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Lecture 3

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Gary Coupland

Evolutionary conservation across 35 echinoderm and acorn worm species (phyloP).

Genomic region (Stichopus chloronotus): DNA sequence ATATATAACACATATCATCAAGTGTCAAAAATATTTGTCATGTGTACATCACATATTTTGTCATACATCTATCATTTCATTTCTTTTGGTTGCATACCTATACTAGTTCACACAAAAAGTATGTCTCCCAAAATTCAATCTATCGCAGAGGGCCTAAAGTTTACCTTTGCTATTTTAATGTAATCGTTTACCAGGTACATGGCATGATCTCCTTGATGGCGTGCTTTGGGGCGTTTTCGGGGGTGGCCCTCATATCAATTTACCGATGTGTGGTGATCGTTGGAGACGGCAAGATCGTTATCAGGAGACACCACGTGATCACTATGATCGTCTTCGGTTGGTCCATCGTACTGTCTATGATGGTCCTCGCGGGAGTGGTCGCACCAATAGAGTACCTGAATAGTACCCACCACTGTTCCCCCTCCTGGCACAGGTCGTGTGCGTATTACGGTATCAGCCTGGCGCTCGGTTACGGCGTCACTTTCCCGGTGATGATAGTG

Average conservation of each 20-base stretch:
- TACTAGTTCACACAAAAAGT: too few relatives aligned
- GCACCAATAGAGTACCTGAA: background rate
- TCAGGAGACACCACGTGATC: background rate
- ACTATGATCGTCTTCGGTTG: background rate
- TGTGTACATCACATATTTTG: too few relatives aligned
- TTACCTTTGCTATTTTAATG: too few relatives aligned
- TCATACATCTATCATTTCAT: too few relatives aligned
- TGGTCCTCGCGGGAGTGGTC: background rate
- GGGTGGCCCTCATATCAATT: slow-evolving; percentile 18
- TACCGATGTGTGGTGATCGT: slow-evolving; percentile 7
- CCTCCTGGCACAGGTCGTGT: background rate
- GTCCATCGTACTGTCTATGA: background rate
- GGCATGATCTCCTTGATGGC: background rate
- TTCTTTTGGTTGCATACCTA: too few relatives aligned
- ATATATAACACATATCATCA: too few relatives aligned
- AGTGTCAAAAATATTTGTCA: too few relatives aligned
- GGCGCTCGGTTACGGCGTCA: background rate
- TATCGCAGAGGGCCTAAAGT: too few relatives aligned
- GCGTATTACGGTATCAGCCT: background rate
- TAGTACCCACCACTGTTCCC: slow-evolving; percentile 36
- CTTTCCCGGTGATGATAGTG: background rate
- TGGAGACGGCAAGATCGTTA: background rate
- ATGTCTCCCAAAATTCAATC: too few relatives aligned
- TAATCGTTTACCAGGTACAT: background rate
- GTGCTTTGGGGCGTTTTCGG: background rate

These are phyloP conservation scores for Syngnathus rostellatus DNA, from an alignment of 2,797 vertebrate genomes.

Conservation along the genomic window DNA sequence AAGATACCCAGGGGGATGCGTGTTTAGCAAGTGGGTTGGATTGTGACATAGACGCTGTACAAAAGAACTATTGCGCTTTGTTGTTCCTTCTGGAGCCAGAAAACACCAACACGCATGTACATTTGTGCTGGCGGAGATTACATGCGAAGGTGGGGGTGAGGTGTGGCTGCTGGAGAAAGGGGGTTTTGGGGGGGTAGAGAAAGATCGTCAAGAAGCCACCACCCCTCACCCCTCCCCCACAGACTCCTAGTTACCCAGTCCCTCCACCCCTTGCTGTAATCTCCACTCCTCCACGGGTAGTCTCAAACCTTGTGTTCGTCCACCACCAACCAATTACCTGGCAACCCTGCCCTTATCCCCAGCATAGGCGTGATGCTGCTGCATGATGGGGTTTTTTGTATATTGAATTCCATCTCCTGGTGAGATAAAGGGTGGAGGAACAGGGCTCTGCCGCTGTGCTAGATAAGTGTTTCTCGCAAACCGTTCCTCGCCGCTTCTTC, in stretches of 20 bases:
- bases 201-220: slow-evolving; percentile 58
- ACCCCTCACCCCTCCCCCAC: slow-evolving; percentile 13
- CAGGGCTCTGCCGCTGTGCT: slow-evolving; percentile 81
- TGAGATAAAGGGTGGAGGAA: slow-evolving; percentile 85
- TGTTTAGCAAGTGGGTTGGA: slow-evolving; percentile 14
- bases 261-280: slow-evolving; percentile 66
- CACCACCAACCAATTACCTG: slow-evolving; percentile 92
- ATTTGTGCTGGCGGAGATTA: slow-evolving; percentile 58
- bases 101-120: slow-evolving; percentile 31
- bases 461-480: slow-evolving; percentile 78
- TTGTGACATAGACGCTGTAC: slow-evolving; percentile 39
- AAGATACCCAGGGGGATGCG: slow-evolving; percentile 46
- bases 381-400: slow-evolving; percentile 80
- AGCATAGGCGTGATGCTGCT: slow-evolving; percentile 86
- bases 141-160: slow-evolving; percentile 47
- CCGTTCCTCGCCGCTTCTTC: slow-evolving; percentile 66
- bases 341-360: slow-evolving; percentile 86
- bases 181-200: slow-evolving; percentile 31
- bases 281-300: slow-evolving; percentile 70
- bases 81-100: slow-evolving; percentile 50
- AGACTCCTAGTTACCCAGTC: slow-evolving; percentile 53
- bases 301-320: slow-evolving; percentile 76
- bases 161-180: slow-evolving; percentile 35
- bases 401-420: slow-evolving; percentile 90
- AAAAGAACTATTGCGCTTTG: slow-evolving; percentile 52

LECTURE 3 – January 21, 2013 South of the Ice - Paisley Cave o South-central Oregon, system of five caves o Cave 5, excellent preservation (bones, basketry, cordage, human coprolites) o Dated hearth, 2 metres deep, 12.7-14.3 ka (could be the oldest site in western north America, south of ice)  Cooking hearth possibly o Human coprolites yielded ancient DNA (A, B haplogroups), dated 12,300 RCYBP (thought to be ca. 1000 years older than Clovis)  has pre-Clovis material present but hasn’t been dated as pre-Clovis - Clovis in the Pacific Northwest o Fluted points found throughout PNW, usually as isolated surface finds o Wenatchee (Richey-Roberts) Site  A cache of finished and unfinished Clovis points (and other tools) in central Washington  Dated to ca. 13 ka; fauna includes mammoth and mastodon(?), tusks used as tools - Post-Clovis in the Pacific Northwest o Several post-Clovis, terminal Pleistocene cultural traditions in the PNW:  Microblade Tradition (north)  Pebble Tool/Old Cordilleran Tradition (central)  Paleocoastal Tradition (south) - The Microblade Tradition o Found mainly in far N.W. (south-central Alaska, southern Yukon, northern BC) o Derived from Denali and ultimately from Dyuktai, 11.5-6 ka o Technology: microblades (some used as inset blades in slotted bone points), wedge- shaped cores, rare bifaces o Coastal sites imply maritime adaptation - The Pebble Tool Tradition o Term coined by R. Carlson for sites, 11.5-6 ka in southwestern BC, coastal Washington o Technology: pebble (core and flake) tools, leaf-shaped points, no microblades o Microblade and Pebble Tool traditions “meet” along central coast of BC; key site is Namu (main coastal site)  there are sites with evidence for this tradition present more inland as well o Both coastal and interior sites; faunal remains include sea mammals, elk, deer, fish, suggesting flexible, local adaptations  diversified hunting economy - Both coastal and inland sites with both the microblade and the pebble tool traditions  adaptation to a marine environment hasn’t been made yet – interior and coastal regions both show these traditions so they cannot be looked at as exclusively coastal or exclusively interior - The Old Cordilleran Tradition o Thought by some to be synonymous with Pebble Tool tradition o Thought to have originated in post-glacial Plateau, ca. 11 ka; possible derived from Clovis (Wenatchee?); includes Windust and Cascade Phases (with stemmed stone projectile points – different from the Pebble Tool tradition)  Believe early phases developed in the plateau region and that this tradition developed directly from Clovis (oldest sites of Cordilleran present in the plateau)  Thought to have started as big game hunting tradition with these stemmed points and then later on, begin to see spread of this technology to the coast (get sites like Glenrose at this point) o Some groups migrated to coast (ca. 9-10 ka), developed mixed big game hunting and maritime adaptation (ex. Glenrose Cannery site – no microblades found here – find leaf shaped points though at these coastal sites) - Carlson believed that the Pebble Tool tradition was directly a result of southwestern migration (to the coast/coastal migration) – same for Microblade tradition, but he thought that this tradition came later than the Pebble Tool tradition – while the Old Cordilleran tradition was thought to have derived from the interior region - The Dalles, Five-Mile Rapids o Pebble Tool/O.C. site, lower Columbia River; intensive salmon fishing, 9.3 ka o Roadcut site, very important culturally because it’s well known for salmon fishing – as salmon enter from salt water to fresh water and then migrate up river, this is the first canyon/rapids that they encounter - Paleocoastal Tradition o Some archaeologists have identified Paleocoastal tradition, referring to early sites along southern and central California c
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